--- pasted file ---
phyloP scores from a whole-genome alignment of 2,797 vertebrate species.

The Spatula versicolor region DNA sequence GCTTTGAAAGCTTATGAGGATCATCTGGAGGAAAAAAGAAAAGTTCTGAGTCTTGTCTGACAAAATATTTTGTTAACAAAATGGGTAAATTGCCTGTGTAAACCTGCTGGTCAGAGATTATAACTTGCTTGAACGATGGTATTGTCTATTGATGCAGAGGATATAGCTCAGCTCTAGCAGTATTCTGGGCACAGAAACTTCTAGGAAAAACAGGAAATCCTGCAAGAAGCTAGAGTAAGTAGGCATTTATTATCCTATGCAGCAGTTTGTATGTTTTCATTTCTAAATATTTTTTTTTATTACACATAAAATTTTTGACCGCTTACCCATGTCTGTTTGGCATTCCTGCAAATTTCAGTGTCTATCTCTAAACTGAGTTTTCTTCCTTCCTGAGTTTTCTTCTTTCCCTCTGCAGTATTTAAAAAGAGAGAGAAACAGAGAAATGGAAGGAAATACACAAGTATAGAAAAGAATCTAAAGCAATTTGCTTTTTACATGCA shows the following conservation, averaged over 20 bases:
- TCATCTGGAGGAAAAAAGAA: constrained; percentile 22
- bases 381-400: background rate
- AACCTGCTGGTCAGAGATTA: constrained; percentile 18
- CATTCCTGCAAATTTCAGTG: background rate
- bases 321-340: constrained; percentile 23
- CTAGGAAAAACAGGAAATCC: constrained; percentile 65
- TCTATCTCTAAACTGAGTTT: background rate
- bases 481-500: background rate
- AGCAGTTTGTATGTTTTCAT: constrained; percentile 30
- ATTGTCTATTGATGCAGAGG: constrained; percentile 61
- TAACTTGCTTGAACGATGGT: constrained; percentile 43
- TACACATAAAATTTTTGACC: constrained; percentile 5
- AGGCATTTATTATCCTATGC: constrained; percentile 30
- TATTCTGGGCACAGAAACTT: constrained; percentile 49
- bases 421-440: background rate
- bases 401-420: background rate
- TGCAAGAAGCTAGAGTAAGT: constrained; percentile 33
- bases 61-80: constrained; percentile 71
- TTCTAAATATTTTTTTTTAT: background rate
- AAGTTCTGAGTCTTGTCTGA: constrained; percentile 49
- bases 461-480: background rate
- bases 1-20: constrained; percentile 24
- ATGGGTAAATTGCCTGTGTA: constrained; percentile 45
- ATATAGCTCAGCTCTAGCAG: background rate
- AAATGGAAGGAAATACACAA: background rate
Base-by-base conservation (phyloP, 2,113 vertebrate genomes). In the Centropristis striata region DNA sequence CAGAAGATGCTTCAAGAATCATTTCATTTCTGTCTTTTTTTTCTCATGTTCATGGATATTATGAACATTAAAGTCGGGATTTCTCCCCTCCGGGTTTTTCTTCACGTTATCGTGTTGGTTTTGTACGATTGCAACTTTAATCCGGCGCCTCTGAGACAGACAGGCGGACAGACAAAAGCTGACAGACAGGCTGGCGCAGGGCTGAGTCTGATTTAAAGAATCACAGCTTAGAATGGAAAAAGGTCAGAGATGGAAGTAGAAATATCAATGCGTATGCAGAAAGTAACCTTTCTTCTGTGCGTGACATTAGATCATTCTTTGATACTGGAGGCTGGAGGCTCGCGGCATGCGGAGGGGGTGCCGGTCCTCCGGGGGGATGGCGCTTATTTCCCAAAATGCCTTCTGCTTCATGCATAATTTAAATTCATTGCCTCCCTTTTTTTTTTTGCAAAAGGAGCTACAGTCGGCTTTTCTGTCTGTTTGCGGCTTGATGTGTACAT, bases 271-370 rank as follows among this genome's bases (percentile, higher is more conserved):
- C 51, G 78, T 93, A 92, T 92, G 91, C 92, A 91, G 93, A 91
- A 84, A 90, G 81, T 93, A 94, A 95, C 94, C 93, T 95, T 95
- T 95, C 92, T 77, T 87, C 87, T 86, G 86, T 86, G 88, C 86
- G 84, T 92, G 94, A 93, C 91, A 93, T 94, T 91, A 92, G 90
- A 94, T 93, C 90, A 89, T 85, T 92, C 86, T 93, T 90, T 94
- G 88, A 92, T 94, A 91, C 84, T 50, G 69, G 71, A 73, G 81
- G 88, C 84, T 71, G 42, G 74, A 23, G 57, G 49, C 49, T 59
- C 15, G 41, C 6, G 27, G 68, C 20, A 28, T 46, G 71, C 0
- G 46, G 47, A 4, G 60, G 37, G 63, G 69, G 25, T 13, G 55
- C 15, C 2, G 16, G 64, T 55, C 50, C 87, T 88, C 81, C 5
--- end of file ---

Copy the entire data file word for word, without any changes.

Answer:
phyloP scores from a whole-genome alignment of 2,797 vertebrate species.

The Spatula versicolor region DNA sequence GCTTTGAAAGCTTATGAGGATCATCTGGAGGAAAAAAGAAAAGTTCTGAGTCTTGTCTGACAAAATATTTTGTTAACAAAATGGGTAAATTGCCTGTGTAAACCTGCTGGTCAGAGATTATAACTTGCTTGAACGATGGTATTGTCTATTGATGCAGAGGATATAGCTCAGCTCTAGCAGTATTCTGGGCACAGAAACTTCTAGGAAAAACAGGAAATCCTGCAAGAAGCTAGAGTAAGTAGGCATTTATTATCCTATGCAGCAGTTTGTATGTTTTCATTTCTAAATATTTTTTTTTATTACACATAAAATTTTTGACCGCTTACCCATGTCTGTTTGGCATTCCTGCAAATTTCAGTGTCTATCTCTAAACTGAGTTTTCTTCCTTCCTGAGTTTTCTTCTTTCCCTCTGCAGTATTTAAAAAGAGAGAGAAACAGAGAAATGGAAGGAAATACACAAGTATAGAAAAGAATCTAAAGCAATTTGCTTTTTACATGCA shows the following conservation, averaged over 20 bases:
- TCATCTGGAGGAAAAAAGAA: constrained; percentile 22
- bases 381-400: background rate
- AACCTGCTGGTCAGAGATTA: constrained; percentile 18
- CATTCCTGCAAATTTCAGTG: background rate
- bases 321-340: constrained; percentile 23
- CTAGGAAAAACAGGAAATCC: constrained; percentile 65
- TCTATCTCTAAACTGAGTTT: background rate
- bases 481-500: background rate
- AGCAGTTTGTATGTTTTCAT: constrained; percentile 30
- ATTGTCTATTGATGCAGAGG: constrained; percentile 61
- TAACTTGCTTGAACGATGGT: constrained; percentile 43
- TACACATAAAATTTTTGACC: constrained; percentile 5
- AGGCATTTATTATCCTATGC: constrained; percentile 30
- TATTCTGGGCACAGAAACTT: constrained; percentile 49
- bases 421-440: background rate
- bases 401-420: background rate
- TGCAAGAAGCTAGAGTAAGT: constrained; percentile 33
- bases 61-80: constrained; percentile 71
- TTCTAAATATTTTTTTTTAT: background rate
- AAGTTCTGAGTCTTGTCTGA: constrained; percentile 49
- bases 461-480: background rate
- bases 1-20: constrained; percentile 24
- ATGGGTAAATTGCCTGTGTA: constrained; percentile 45
- ATATAGCTCAGCTCTAGCAG: background rate
- AAATGGAAGGAAATACACAA: background rate
Base-by-base conservation (phyloP, 2,113 vertebrate genomes). In the Centropristis striata region DNA sequence CAGAAGATGCTTCAAGAATCATTTCATTTCTGTCTTTTTTTTCTCATGTTCATGGATATTATGAACATTAAAGTCGGGATTTCTCCCCTCCGGGTTTTTCTTCACGTTATCGTGTTGGTTTTGTACGATTGCAACTTTAATCCGGCGCCTCTGAGACAGACAGGCGGACAGACAAAAGCTGACAGACAGGCTGGCGCAGGGCTGAGTCTGATTTAAAGAATCACAGCTTAGAATGGAAAAAGGTCAGAGATGGAAGTAGAAATATCAATGCGTATGCAGAAAGTAACCTTTCTTCTGTGCGTGACATTAGATCATTCTTTGATACTGGAGGCTGGAGGCTCGCGGCATGCGGAGGGGGTGCCGGTCCTCCGGGGGGATGGCGCTTATTTCCCAAAATGCCTTCTGCTTCATGCATAATTTAAATTCATTGCCTCCCTTTTTTTTTTTGCAAAAGGAGCTACAGTCGGCTTTTCTGTCTGTTTGCGGCTTGATGTGTACAT, bases 271-370 rank as follows among this genome's bases (percentile, higher is more conserved):
- C 51, G 78, T 93, A 92, T 92, G 91, C 92, A 91, G 93, A 91
- A 84, A 90, G 81, T 93, A 94, A 95, C 94, C 93, T 95, T 95
- T 95, C 92, T 77, T 87, C 87, T 86, G 86, T 86, G 88, C 86
- G 84, T 92, G 94, A 93, C 91, A 93, T 94, T 91, A 92, G 90
- A 94, T 93, C 90, A 89, T 85, T 92, C 86, T 93, T 90, T 94
- G 88, A 92, T 94, A 91, C 84, T 50, G 69, G 71, A 73, G 81
- G 88, C 84, T 71, G 42, G 74, A 23, G 57, G 49, C 49, T 59
- C 15, G 41, C 6, G 27, G 68, C 20, A 28, T 46, G 71, C 0
- G 46, G 47, A 4, G 60, G 37, G 63, G 69, G 25, T 13, G 55
- C 15, C 2, G 16, G 64, T 55, C 50, C 87, T 88, C 81, C 5